Artificial Neural Nets

Otto Hainzl e8627164 at fbma.tuwien.ac.at
Tue Apr 25 12:45:40 EST 1995


: >I think the flow is from natural NN's to artificial NN's but never back.
: >This means that the artificial neuronal networks are modeled after there
: >natural counterpart but not for giving feedback on the research done there.
: >Same with genetic algorithms.
: >
: >Otto
: >
: I would hope NOT.  Isolation from research results from artificial
: neuron networks would only slow down research results from natural
: neuronal networks.  The world is not naturally divided into subjects
: that we study.  The problem is that there is so much to learn that no
: one can know it all.  Watch the PBS series on Connections and you
: quickly realize that you want to keep your data base wide to alert
: yourselves to possibilities in your own field.  Ron Blue x011 at lehigh.edu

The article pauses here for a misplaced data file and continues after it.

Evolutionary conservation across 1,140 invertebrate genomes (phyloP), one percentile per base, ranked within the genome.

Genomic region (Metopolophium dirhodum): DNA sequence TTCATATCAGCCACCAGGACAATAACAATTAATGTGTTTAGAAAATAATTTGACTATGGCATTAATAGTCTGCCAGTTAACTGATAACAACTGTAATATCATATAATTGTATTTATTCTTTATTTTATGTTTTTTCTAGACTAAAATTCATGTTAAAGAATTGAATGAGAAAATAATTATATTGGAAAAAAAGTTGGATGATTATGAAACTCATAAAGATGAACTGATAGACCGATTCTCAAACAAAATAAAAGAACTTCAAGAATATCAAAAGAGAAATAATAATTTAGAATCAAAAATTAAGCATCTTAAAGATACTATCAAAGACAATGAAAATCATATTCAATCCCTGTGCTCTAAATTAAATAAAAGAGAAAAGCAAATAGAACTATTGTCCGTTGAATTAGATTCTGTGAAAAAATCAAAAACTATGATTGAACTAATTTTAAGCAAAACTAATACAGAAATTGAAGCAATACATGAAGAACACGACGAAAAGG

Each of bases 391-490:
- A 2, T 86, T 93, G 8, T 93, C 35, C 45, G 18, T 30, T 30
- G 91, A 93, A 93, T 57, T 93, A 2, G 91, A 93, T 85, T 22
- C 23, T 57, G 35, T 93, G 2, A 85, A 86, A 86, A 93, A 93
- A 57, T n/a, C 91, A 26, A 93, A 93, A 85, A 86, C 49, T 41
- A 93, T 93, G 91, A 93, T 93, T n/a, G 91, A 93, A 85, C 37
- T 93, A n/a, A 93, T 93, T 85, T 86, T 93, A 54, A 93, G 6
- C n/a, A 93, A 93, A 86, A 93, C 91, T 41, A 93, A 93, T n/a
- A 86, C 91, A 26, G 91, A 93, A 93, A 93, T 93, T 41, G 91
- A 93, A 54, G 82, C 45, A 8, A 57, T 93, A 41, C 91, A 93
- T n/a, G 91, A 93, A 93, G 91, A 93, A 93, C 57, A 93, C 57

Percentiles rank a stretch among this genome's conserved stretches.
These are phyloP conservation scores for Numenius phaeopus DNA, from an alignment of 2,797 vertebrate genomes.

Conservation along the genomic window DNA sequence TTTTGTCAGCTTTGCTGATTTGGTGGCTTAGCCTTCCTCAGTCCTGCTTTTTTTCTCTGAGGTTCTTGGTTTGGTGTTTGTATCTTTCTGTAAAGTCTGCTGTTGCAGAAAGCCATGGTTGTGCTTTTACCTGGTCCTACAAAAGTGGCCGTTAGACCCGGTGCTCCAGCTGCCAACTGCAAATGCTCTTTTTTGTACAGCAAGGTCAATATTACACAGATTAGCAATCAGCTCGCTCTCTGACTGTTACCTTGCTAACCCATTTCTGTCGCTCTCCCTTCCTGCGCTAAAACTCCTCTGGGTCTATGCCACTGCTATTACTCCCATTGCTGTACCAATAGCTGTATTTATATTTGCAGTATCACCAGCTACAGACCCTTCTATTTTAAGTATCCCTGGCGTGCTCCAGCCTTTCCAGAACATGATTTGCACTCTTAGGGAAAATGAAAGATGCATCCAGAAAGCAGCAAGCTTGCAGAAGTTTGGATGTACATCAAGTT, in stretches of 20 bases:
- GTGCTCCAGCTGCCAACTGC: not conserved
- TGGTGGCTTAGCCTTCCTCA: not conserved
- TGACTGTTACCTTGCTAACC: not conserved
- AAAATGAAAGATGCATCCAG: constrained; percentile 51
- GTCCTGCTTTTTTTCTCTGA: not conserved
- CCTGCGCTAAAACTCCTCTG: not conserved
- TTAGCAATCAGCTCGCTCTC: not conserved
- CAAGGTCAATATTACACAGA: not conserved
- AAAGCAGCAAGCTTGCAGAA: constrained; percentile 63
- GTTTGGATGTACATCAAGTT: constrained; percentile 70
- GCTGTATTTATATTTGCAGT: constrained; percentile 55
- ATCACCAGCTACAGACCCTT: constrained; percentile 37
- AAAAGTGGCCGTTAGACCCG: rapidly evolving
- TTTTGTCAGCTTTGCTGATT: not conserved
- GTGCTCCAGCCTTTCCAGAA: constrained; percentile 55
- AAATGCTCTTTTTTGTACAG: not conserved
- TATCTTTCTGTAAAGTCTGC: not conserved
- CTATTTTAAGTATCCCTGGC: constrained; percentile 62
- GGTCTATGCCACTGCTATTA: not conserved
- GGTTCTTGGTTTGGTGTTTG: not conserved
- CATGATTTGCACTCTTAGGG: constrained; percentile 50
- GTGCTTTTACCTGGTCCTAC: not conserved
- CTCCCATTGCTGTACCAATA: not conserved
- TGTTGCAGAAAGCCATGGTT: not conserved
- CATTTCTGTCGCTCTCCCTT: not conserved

I did not say that it is bad if there is flow back. But my impression was 
that way.
There is one more problem with the flow back to understand natural systems:
NNN's gave the Basic idea for the ANN algorithms. But then they took off 
and implemented a lot of things which have no counterpart in nature. This 
makes it sometimes hard to reflect back. Some of these 'inventions' are 
motivated by optimazation (ironicaly since natural systems work better). 
When you add more degrees of freedom (e.g. layers) maybe there are 
additonal effects which make such 'shortcuts' superfluos.

Anyway, I still have the impression that theories of complexity, 
collectiv effects and so forth do more for understanding NNN's then ANN's 
do right now. I hope that ANN's catch up.

Please correct me if you think it is different

Otto




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